The Lekkie chainring gives you some offset to bring your chain line back into alignment, provides a tooth profile that eliminates any chain drops and lasts, essentially, forever provided you do your part as described in the mid-drive section of the motor musings chapter.

Everything From Build #3 plus...
   Lekkie Buzz Bars (crankarms)  California-ebike    99.00
   Lekkie BBS02 46T chainring    California-ebike    99.95

As for the crankarms, those are self-extracting, quality bits of forged alloy, versus the low-end Chinesium alloy used on the stock arms.  Those square-taper arms are often replaced, and the fact they only cost about $15 each makes said replacement relatively painless… but never having to replace them in the first place is an idea that has some merit.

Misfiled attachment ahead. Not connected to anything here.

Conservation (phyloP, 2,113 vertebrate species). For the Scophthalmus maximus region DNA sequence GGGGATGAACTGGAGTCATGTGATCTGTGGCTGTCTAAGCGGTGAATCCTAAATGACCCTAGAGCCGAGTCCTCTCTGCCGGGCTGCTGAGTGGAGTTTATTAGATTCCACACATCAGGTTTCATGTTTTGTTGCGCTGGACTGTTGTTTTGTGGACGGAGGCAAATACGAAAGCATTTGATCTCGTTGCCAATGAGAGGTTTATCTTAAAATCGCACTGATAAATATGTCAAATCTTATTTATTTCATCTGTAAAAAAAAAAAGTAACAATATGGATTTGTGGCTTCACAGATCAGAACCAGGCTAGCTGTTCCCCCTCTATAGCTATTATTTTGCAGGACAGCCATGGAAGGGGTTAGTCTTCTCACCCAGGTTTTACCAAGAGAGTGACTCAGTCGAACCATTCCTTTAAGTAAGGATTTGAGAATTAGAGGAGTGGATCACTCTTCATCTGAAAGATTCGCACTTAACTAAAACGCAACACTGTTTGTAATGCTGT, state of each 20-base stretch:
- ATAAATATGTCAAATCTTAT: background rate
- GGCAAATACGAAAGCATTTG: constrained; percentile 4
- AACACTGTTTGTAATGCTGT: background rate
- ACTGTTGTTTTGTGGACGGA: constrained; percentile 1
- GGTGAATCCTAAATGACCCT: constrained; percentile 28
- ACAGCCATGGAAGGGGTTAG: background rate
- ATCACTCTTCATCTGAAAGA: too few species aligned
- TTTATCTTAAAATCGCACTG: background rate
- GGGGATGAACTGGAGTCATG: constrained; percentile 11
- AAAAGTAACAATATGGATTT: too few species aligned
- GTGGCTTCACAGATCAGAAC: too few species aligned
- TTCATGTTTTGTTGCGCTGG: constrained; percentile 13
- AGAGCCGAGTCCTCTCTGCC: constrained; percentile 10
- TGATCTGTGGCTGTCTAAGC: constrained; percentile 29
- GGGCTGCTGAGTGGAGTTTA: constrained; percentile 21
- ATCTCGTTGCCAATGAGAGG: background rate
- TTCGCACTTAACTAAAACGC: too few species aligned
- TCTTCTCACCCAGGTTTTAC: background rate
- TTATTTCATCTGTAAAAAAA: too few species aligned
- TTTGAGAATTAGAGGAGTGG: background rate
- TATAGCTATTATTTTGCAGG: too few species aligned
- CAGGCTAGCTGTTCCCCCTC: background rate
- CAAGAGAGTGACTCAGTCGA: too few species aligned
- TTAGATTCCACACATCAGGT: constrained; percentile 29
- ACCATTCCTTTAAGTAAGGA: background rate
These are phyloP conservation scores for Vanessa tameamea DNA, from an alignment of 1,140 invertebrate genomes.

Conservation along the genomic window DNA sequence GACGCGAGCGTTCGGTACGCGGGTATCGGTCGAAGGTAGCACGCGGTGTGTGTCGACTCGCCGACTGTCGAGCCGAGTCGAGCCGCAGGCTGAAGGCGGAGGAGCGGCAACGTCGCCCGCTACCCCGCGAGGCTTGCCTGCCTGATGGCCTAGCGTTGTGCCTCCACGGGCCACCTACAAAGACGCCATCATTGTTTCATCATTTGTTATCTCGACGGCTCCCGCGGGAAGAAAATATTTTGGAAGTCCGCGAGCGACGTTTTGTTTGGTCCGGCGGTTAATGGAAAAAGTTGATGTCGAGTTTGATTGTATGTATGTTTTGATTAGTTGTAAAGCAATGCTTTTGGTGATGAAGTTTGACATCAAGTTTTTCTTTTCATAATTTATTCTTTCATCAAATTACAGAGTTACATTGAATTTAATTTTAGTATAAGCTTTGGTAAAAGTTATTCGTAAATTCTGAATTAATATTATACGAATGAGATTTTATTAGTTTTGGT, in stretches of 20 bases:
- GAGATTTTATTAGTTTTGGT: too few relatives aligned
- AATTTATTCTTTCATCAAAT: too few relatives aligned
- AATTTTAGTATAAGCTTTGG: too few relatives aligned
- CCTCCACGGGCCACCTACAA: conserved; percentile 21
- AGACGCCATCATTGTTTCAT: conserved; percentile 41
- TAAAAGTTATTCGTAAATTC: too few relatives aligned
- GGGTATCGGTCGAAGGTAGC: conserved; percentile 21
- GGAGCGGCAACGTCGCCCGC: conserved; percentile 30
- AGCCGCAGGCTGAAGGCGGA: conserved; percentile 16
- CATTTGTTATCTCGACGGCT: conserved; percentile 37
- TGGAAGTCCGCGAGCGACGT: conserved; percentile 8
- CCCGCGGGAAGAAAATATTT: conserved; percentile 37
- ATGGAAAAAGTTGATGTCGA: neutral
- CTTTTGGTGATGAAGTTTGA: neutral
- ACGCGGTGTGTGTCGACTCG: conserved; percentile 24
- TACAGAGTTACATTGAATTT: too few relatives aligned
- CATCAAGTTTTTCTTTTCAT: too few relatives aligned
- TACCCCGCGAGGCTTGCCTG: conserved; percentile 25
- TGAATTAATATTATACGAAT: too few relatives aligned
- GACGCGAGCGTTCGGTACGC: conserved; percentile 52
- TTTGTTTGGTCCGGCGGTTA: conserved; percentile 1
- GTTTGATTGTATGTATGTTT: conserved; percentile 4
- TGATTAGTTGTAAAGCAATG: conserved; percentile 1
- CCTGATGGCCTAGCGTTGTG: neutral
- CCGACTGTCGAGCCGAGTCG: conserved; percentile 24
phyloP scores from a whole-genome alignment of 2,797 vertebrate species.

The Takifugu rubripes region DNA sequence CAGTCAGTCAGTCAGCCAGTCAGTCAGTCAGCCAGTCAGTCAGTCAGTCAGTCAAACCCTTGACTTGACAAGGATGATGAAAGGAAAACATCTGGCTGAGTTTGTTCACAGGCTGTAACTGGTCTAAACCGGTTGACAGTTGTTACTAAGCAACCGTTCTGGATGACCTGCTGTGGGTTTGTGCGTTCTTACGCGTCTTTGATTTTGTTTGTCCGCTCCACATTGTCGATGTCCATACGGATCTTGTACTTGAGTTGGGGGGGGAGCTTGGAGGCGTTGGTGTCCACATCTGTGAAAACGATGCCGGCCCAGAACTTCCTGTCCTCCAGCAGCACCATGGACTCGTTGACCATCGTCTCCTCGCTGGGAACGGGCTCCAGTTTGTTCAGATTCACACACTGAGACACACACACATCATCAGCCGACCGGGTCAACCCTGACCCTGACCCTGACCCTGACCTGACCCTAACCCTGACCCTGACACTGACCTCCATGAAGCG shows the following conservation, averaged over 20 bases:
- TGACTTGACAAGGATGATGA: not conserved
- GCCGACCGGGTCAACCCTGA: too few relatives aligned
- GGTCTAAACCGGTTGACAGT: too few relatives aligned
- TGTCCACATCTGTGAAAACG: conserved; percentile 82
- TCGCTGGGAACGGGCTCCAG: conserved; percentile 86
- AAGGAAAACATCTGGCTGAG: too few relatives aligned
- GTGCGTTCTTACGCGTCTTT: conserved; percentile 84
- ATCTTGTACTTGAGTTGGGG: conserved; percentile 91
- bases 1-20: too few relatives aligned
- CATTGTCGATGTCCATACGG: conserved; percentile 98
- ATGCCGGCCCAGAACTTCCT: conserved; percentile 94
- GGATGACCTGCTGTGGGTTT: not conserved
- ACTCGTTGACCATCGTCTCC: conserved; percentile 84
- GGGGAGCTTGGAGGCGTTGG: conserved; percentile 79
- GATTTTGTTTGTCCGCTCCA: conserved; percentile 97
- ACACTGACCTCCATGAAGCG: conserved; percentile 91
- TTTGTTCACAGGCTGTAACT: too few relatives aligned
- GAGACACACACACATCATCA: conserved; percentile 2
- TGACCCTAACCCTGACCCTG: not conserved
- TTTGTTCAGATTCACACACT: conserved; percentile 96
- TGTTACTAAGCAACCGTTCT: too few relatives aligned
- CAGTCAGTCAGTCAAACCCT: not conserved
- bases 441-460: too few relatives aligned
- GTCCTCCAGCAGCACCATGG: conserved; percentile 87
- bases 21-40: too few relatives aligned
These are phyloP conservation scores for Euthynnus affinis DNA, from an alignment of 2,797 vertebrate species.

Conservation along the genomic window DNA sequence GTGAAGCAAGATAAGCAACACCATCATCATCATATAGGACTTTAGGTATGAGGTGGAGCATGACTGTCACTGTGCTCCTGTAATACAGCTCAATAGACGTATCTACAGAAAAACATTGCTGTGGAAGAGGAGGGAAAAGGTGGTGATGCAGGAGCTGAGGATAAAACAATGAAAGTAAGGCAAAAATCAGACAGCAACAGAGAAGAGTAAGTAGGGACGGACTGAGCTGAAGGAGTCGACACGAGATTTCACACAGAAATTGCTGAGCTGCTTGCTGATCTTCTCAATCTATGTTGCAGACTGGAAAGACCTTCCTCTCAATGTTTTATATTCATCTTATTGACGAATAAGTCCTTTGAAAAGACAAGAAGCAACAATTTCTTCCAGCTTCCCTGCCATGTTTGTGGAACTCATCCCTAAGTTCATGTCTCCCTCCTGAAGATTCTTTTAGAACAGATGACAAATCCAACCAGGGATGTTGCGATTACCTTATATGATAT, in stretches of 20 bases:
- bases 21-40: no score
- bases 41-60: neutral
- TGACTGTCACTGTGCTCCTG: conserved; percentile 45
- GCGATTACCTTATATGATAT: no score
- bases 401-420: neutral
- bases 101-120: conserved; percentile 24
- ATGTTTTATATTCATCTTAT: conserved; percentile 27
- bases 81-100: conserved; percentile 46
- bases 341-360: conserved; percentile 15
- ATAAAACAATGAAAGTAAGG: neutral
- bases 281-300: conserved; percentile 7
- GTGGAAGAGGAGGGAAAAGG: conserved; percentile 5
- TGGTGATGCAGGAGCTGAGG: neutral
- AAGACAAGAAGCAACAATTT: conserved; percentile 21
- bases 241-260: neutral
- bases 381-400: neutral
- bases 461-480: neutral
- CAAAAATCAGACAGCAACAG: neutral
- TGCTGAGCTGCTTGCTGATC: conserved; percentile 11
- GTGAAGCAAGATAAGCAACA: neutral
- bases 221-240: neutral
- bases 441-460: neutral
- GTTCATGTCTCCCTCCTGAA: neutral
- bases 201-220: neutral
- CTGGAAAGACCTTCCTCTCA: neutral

You can consider the crankarms an optional option and see if you pedal hard eough to make them fail, which you might not, in which case you’ll save yourself a hundred bucks.

Build #5: No E-Assist, Proper Parts ($1,081.69)

What about just treating the Envoy as a ‘donor’ to make an analog bike?  Take advantage of the great frame and replace the iffy components to make yourself something really good for really cheap?

I did not throw on the hand built uber-wheels, or change the tires.  Both of those components work well on the stock bike.  Sure I think custom wheels and upgraded tires are a good idea, but they are icing on a cake and, particularly with the wheels, spike the build price up considerably.

I focused on turning the bike into a silky-smooth-running, safely-stopping hauler.